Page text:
Man drives semi over 2 pedestrian bridges, gets stuck, blames GPS

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A man who drove his tractor-trailer onto a walkway at a Milwaukee park, getting it stuck on a foot bridge, says his GPS device is to blame. (WLS)

A man who drove his tractor-trailer onto a walkway at a Milwaukee park, getting it stuck on a foot bridge, says his GPS device is to blame.

The 50-year-old driver has been cited for reckless driving and failing to obey road signs, which carry nearly $580 in fines.

Milwaukee County sheriff's officials say the Indiana man drove the 32,000 lbs. truck onto a walkway Tuesday afternoon at Lake Park. The truck had a 53-foot trailer.

The truck got hung up on a peninsula behind the North Point Lighthouse along Milwaukee's lakeshore. The mishap damaged several trees and concrete railings on two pedestrian bridges.

WTMJ-TV reports that crews were able to remove the truck Wednesday afternoon.
"It's a walking path. Everybody sort of knows that," said neighbor Carol Galletly.

"There should be no way that this bike route was on that GPS like that," onlooker Paul Wasser said. "Incredible when you look at how far he had to have driven over service roads, and gravel roads and a over a really tight bridge before he apparently stopped."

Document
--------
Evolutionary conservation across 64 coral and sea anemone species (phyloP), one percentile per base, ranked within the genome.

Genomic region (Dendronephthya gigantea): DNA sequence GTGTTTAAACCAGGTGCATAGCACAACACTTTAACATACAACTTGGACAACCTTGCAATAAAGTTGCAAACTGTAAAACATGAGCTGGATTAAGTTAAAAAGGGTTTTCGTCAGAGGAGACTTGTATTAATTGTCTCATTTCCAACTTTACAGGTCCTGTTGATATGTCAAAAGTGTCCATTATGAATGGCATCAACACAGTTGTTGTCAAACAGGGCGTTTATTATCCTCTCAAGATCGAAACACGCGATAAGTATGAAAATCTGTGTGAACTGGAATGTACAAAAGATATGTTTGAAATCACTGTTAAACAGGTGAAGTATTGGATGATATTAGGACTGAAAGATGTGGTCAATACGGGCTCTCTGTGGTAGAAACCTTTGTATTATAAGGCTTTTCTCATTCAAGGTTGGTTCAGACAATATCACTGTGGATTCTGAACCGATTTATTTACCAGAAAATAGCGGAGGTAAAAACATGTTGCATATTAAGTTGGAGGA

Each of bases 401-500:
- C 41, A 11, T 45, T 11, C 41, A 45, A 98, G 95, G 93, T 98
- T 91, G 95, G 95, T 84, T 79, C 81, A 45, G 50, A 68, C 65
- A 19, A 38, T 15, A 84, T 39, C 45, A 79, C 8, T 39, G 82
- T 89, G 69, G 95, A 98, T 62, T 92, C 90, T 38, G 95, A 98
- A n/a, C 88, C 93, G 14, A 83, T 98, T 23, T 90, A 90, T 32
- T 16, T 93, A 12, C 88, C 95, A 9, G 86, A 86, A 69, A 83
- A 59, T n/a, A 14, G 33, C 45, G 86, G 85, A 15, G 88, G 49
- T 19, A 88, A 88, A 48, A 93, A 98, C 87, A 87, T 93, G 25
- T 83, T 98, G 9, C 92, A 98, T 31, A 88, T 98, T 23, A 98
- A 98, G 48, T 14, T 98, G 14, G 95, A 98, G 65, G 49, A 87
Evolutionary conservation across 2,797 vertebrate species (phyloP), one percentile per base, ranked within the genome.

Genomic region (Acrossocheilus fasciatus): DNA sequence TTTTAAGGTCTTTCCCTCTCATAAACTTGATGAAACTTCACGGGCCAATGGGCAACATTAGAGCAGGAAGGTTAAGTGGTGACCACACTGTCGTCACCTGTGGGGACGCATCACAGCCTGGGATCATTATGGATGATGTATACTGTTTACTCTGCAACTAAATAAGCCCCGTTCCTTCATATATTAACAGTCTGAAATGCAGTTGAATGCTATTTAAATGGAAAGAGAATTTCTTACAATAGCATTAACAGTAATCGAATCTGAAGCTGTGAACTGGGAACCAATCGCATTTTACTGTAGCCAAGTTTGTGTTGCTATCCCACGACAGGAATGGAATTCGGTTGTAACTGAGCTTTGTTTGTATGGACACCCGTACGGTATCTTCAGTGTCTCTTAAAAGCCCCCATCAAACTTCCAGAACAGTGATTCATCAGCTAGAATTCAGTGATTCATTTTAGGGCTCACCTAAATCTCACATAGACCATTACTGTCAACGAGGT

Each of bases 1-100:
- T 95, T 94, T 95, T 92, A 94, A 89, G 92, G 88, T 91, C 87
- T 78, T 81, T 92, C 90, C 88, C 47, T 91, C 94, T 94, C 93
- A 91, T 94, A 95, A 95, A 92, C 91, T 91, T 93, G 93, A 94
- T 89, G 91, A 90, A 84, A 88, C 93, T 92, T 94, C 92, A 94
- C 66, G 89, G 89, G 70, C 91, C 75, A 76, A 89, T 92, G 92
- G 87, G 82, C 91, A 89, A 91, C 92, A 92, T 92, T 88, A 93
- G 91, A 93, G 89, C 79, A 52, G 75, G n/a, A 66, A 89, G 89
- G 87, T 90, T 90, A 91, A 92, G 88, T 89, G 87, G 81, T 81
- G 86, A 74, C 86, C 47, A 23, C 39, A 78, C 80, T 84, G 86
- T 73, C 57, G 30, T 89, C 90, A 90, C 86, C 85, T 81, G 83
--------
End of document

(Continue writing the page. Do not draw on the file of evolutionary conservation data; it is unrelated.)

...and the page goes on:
The Lighthouse Museum's curator said it's amazing the truck made it across the first bridge because back in the 60's, they quit allowing car traffic over the bridge because the cast-iron trusses were too frail.

"I don't know how he got across the North Lion bridge without it either collapsing or getting stuck on the bridge," said Mark Kuehn, curator, Lighthouse Museum.

Century-old cement posts and the stability of the bridges prevent crews from just driving the truck out.

"Basically, we've got sort of an A, B and C in place for plans that we'll go with," said Mark Salentine, Ray's Towing. "Plan A, if all goes well, it should look impressive."

First they remove the cab. Then they use a crane to lift up the trailer and maneuver it onto a road near the museum before hauling it all the way out.

"I'm down here checking it out, seeing what they're going to do. Seeing what a heavy rescue is going to look like in person instead of just always watching it on TV myself," Wasser said.

The Associated Press contributed to this report.
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traffic accidentbizarregpsu.s. & worldWisconsin